Most recently the organization decided to team up with the Cape Verde International Film Festival (CVIFF), which takes place annually in the West African nation of Cape Verde (Cabo Verde) on the island of Sal. “It’s long been a goal of AAFCA to partner with international festivals so that we can cement our goal of delivering support and exposure to the work of artists who represent the African diaspora,” offers Robertson. “Cape Verde is home to some amazing filmmakers and we feel honored to make a connection with them. It’s a beautiful country with very talented people who have great stories to tell. We are looking forward to collaborating with their creative team for their 2013 event and beyond.”
“The United States is home to the largest and the oldest Cape Verdean Diaspora population, dating as far back as the 19th century. So connecting with AAFCA, which part of its mission aims to work with the African Diaspora, made real sense to give it a try and develop a partnership,” says CVIFF founder Suely Ramos Neves. “Given the experience of the staff and board members of AAFCA, we’re really looking forward to learning from them. CVIFF was launched in 2010, so we’re brand new and loaded with ambitious ideas. We’re very excited and optimistic about this partnership. Anything is possible so we’re hopeful that we’ll have a true exchange of experience and great ideas.”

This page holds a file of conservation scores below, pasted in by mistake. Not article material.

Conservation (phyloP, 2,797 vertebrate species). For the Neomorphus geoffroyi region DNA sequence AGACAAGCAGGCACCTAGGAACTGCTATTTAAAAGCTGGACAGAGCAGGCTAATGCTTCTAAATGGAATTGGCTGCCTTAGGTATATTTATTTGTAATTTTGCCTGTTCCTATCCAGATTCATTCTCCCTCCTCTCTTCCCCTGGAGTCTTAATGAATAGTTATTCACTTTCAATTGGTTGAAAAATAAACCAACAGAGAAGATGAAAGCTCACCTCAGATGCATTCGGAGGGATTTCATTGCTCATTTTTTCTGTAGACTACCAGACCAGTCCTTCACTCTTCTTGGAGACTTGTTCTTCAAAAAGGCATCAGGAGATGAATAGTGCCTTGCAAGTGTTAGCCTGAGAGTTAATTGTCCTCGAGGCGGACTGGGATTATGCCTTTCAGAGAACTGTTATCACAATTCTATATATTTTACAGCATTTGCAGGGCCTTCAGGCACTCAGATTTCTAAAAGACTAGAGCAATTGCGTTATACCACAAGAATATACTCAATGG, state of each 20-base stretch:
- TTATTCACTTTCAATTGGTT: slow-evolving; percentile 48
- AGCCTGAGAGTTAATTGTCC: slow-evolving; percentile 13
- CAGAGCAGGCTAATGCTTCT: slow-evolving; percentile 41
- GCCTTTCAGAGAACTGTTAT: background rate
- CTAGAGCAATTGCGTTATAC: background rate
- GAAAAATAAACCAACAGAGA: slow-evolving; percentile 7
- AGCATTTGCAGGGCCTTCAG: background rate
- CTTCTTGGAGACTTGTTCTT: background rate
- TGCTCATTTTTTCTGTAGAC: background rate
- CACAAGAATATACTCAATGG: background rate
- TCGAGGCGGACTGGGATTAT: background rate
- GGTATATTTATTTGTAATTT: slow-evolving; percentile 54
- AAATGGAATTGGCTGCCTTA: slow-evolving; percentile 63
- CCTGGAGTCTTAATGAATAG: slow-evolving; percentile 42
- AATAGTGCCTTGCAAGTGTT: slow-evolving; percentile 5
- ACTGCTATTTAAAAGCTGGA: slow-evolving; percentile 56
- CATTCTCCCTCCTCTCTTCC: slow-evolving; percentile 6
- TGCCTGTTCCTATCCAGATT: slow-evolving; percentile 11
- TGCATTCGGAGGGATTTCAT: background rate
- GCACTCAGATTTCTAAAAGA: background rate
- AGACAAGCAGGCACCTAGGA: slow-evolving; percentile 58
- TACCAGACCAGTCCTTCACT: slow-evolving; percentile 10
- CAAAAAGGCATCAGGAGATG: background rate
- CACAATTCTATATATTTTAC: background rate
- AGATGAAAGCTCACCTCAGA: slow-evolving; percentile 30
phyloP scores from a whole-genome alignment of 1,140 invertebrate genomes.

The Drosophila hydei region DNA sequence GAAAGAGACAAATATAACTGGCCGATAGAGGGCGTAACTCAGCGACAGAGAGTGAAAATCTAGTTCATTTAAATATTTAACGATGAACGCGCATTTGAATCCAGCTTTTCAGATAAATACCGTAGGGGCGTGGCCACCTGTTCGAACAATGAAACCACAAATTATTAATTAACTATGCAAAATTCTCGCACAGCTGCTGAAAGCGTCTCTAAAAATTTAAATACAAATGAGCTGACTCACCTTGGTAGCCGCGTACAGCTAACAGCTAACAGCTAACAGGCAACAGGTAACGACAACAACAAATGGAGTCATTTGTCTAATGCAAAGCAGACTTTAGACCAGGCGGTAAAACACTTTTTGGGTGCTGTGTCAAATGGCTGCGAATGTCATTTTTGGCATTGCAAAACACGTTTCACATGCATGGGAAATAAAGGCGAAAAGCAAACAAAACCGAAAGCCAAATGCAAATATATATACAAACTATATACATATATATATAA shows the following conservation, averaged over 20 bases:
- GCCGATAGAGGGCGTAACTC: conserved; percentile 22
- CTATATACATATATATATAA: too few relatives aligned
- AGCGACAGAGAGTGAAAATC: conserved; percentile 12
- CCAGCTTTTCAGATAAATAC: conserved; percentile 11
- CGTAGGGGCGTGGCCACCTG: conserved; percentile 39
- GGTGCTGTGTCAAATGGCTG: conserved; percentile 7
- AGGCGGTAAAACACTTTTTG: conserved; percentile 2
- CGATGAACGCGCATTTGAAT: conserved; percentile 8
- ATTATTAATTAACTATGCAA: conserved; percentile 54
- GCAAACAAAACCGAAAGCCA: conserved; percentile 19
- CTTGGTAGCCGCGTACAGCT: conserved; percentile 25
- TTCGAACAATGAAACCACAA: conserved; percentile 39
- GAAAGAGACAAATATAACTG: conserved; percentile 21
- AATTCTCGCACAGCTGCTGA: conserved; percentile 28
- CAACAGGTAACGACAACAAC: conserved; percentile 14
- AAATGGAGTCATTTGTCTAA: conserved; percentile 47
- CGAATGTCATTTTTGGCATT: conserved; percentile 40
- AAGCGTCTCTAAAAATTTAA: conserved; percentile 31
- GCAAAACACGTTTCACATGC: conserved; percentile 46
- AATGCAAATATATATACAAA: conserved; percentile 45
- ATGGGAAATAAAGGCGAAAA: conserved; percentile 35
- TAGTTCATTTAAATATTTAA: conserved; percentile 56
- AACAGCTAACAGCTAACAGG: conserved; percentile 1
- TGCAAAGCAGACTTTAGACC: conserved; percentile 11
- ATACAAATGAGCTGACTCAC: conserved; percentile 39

Neves hopes the partnership with AAFCA will help the festival’s goal of international recognition. “When we launched CVIFF, our ultimate goal was to have an international representation through the films submitted as well as those in attendance. But we knew that this would take time. It’s not going to happen overnight especially when the idea of actually having an international film festival is relatively new in Cabo Verde,” explains Neves, who receives a growing number of submissions from local filmmakers and those in Europe, but not very many from the U.S. “Although Cabo Verde is a small country, we have a very large diaspora — we are everywhere. And because of this, Cabo Verde is connected to the world in a very special way and we believe that CVIFF will very soon present to Cabo Verde and the world, via its diaspora and new dynamics for cultural exchange. So reaching beyond Cabo Verde and Europe is a must.”
Besides developing international relationships, AAFCA is also helping to develop the next generation of film critics. AAFCA has also launched its first student internship program at Clark-Atlanta University. “Working with the next generation of film journalists is central to the core of who we are as an organization,” says Robertson. “The organization has already made a lot of inroads towards that goal with our film festival partners, but we wanted to connect even closer to journalists who are passionate about film through a partnership with colleges and universities. We are currently in talks with several academic institutions across the country, but Clark-Atlanta was the first campus that we’ve formally announced.”
There is still more news for AAFCA. They just debuted their first radio program, AAFCA Radio distributed by CBS Radio. “We are currently shopping an AAFCA-produced radio segment called “C U At The Movies,” with radio partners around the country and expect to be up and running on several (including several CBS radio affiliates) before the year’s end,” reveals Robertson.
Obviously, AAFCA is proving to be a winner.